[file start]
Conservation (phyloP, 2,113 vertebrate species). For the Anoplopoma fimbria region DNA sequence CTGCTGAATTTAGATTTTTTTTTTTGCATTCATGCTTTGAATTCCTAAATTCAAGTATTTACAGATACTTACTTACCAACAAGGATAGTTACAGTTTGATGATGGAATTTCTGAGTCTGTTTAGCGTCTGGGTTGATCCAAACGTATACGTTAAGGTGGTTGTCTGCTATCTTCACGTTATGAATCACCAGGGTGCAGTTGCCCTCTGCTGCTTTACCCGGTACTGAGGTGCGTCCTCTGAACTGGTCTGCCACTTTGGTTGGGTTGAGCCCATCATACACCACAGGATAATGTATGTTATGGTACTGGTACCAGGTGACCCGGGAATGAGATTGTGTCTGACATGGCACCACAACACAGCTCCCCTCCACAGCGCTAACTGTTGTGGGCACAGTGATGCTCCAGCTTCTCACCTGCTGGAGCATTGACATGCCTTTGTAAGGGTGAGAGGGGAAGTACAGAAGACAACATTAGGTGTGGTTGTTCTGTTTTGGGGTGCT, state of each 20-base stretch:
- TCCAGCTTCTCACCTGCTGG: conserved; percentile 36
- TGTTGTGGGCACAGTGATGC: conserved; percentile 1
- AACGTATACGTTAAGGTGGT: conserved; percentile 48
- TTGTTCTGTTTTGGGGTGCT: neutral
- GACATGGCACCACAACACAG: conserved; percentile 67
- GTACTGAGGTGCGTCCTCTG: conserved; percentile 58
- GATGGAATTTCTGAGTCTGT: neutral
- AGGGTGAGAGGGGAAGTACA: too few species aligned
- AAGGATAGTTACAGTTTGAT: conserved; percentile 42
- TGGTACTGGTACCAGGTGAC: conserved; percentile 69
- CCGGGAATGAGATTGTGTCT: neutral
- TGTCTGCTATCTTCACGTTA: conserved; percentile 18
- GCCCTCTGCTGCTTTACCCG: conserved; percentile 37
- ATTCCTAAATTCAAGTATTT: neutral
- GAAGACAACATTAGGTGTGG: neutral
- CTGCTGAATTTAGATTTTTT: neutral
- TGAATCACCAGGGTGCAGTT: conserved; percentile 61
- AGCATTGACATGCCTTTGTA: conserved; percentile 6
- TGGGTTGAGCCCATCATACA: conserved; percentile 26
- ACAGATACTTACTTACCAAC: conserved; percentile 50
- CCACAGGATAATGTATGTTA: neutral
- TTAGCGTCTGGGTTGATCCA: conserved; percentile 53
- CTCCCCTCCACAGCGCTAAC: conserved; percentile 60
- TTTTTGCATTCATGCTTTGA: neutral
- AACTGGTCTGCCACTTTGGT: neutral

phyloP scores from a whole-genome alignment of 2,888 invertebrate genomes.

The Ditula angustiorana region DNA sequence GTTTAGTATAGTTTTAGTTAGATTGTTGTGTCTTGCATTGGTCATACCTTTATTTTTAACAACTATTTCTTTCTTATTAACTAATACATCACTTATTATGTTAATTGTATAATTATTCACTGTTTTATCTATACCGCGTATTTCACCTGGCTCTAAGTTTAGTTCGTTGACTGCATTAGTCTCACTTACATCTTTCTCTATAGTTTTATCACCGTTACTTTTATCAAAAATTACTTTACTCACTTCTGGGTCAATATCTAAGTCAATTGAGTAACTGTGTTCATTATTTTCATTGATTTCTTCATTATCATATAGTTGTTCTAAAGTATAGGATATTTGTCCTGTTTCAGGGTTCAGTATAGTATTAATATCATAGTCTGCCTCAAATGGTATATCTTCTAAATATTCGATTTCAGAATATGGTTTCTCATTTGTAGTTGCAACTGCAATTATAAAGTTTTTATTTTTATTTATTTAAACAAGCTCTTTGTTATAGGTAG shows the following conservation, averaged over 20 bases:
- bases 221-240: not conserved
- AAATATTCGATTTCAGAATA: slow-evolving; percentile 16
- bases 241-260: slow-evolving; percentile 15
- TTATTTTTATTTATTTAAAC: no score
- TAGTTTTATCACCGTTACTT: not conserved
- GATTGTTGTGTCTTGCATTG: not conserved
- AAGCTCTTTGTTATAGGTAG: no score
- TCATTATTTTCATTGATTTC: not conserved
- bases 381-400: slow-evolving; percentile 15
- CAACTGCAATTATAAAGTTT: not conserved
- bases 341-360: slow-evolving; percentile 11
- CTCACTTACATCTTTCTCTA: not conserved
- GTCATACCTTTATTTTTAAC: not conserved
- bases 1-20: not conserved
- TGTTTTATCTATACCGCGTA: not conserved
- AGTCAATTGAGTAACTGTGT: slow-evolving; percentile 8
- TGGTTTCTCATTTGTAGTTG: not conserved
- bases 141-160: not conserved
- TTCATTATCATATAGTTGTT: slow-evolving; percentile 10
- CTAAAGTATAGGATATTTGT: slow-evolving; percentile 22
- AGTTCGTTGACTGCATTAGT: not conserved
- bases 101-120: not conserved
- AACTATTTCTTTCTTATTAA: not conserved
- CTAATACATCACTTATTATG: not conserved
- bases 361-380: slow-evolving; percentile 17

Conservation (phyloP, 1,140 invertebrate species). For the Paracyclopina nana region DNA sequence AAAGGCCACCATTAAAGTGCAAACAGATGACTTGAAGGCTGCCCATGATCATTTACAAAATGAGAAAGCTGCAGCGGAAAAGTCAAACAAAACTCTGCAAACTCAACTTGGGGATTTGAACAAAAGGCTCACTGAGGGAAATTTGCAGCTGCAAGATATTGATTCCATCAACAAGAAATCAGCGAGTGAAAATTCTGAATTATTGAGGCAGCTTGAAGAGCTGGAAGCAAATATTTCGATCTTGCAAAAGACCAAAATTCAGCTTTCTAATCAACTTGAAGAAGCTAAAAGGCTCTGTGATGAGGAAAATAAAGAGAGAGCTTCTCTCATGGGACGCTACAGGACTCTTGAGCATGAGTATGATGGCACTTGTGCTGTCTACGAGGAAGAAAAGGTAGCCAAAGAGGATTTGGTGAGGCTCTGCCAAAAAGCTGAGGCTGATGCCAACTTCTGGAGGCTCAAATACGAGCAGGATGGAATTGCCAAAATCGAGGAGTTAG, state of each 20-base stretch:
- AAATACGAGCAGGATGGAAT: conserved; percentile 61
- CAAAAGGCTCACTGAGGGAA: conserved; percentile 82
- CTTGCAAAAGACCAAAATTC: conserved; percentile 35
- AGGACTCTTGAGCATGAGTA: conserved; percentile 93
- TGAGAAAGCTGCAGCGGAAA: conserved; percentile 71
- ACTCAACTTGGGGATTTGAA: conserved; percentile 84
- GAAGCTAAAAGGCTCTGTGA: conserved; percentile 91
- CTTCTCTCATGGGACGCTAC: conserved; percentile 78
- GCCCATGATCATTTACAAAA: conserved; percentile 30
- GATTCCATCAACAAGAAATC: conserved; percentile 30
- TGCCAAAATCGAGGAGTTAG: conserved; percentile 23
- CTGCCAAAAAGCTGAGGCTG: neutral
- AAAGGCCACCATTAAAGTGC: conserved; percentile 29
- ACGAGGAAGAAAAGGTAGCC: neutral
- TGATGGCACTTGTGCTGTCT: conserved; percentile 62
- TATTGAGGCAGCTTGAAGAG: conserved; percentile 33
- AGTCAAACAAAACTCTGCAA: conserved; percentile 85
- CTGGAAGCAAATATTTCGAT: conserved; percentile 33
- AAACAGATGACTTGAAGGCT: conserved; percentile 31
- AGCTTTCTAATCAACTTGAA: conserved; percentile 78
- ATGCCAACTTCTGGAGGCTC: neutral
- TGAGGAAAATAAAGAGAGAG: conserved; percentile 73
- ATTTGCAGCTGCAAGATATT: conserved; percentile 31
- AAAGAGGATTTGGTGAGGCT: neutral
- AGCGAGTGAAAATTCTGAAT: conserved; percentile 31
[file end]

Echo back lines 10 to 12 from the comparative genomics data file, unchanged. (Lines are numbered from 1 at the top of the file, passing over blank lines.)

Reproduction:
- AAGGATAGTTACAGTTTGAT: conserved; percentile 42
- TGGTACTGGTACCAGGTGAC: conserved; percentile 69
- CCGGGAATGAGATTGTGTCT: neutral